Klara and the Sun: Depths of humanity in artificial intelligence | The Daily Star
12:00 AM, April 08, 2021 / LAST MODIFIED: 12:55 PM, April 08, 2021


Klara and the Sun: Depths of humanity in artificial intelligence

Despite Klara and the Sun (Faber, 2021) coming out on my birthday, and soft science fiction being not only a genre I regularly read but write, I found myself with no real connection with the Nobel Prize-winning author's latest work. Kazuo Ishiguro, for me, has always been one of "those writers"; the kind who you're sure write perfectly good stories, but the sheer amount of praise they receive from just about everyone leaves you a little sceptical. (Novel titles like Never Let Me Go surely didn't help). Or maybe it's just me. What I have found, though, once I actually leafed through the pages—and I'm sure this won't come as a surprise to any fans of the author—is that my opinion, one might call it bias, was completely unsubstantiated.

What I found in the 307 pages was indeed the deep meditation several reviewers promised. What I found were the exact many qualities the writer has always been celebrated for, that this particular reviewer had always dismissed with a shrug. The prose, elegantly simple, is as efficient and to-the-point as is Isaac Asimov's, though nowhere near as soulless. The spirit, the "heart" that the book's back cover takes great space to write of, was not unlike the humanity you find in a Bradbury or a Le Guin—but its focus, centred so fixedly at the base of human existence, is its own. What I found was a work of  science fiction with no direct analogue, no immediate referent, save for its own maker's.

"To some extent as a writer you're always in dialogue with your earlier books", Ishiguro told TIME. "Part of me wanted to reply to Never Let Me Go (Faber, 2005), which is a very sad book. It's not pessimistic exactly, but it's very sad. I wanted to reply to that vision". With a story similarly examining the hypothetical, and not wholly unrealistic, future rounded out by artificial intelligence, both novels approach and ultimately deal with the subject in their own ways. If you are anything resembling this reviewer, please do not conceive any notions based on the insipid film adaptations of Never Let Me Go (2010) and the thoroughly fine, if unremarkable, Remains of the Day (1993).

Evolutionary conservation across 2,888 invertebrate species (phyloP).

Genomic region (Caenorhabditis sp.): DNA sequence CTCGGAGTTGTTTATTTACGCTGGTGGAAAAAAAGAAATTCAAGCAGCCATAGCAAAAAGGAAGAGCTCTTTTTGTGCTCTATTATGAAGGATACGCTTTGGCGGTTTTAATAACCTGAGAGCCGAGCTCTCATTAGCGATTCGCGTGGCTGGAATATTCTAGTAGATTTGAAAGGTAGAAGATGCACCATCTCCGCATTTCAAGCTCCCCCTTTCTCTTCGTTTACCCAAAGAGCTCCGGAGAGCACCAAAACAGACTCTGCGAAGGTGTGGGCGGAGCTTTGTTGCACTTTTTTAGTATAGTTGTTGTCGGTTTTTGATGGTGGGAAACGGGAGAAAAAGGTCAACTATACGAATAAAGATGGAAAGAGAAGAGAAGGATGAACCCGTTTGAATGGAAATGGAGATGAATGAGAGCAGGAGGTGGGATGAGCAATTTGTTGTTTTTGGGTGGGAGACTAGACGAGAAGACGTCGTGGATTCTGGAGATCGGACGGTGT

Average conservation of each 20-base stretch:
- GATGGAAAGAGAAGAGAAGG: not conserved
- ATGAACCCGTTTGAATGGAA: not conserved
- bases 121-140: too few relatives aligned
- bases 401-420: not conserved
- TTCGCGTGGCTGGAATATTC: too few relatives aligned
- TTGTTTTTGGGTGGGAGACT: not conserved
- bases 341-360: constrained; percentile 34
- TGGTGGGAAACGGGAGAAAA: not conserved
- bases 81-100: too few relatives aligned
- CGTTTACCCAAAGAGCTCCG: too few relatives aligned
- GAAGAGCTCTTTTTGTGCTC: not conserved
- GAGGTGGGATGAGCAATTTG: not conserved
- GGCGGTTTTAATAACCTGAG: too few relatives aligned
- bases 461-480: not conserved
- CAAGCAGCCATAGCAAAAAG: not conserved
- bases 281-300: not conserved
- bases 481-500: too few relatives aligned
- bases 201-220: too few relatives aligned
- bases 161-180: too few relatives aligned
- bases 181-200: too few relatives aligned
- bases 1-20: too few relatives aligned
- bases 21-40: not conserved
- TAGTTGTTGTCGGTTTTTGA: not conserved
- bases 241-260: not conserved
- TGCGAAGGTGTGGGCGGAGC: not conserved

Don't be dissuaded, either, by the platitudes surrounding this novel's release. "What does it mean to love?" is a quote you'll find tied around its marketing. The back of the first edition pulls out the quote, "Do you believe in the human heart?", which sounds more like a Cher song than the circumstances in which the question is asked in the novel—in the middle of a taut, confused conversation the protagonist has three-quarters of the way through, spoken more literally than may seem without context.

The novel, which follows the narration of "Artificial Friend" Klara, far exceeds the sum of its parts. At its core, the story doubles as a Toy Story-coming of age tale, with central figure Josie, the terminally-ill adolescent, kicking the plot into gear. Klara, who is from the start more human than human, is our moral compass and audience surrogate. In pulling off this age-old SF trick, setting the parameters of the narrative around the android's naivety, Ishiguro transforms what might have been "sick lit" under lesser hands into a fully realised humanistic portrait of our modern, digitally-enhanced life.

Klara and the Sun, Ishiguro told Publishers Weekly, originally began life as an illustrated children's book, "about a child who isn't well; confined to her room. She and her doll watch the sun go down until one night they are able to leave the room and visit outside". It was when his daughter, writer Naomi Ishiguro, interjected that he changed courses. "She said, no way. You cannot tell this story to children; you would traumatize them".

Indeed, there is material enough in the novel to cause tremble to the most seasoned adults. We find out how in this world children are "lifted", an uncertain process involving genetic modification, and schooled thereon only through phones and tablets ("oblongs", as Klara identifies them); parents hold "interaction meetings" to ensure socialisation; and those families that can't afford their children's "lifting" are seen immediately as members of different society.

There is little attempt to mask the technophobia present in the writing, but all the cruel things and cruel people that appear in the book appear in full three dimensions. Characters will often seem hateful, and they will later seem full of love. The advancement of technology is more hindrance than blessing, but Klara, who observes and absorbs humanity, is often the most compassionate in any given situation. Ishiguro has said in the past how in his writing he seeks to make a universal statement, and Klara and the Sun, his first novel in six years, is just that. There is nothing grandiose about it. He doesn't approach it with kid-gloves, nor does he yank our shoulders blaring his message. There is a gentleness to his writing, an assured sense of direction, that makes me regret, above all, my neglecting of his work.


Mehrul Bari S Chowdhury is a writer, poet, and artist. His work has appeared in Kitaab, Sortes Magazine, and Marías at Sampaguitas, among others.

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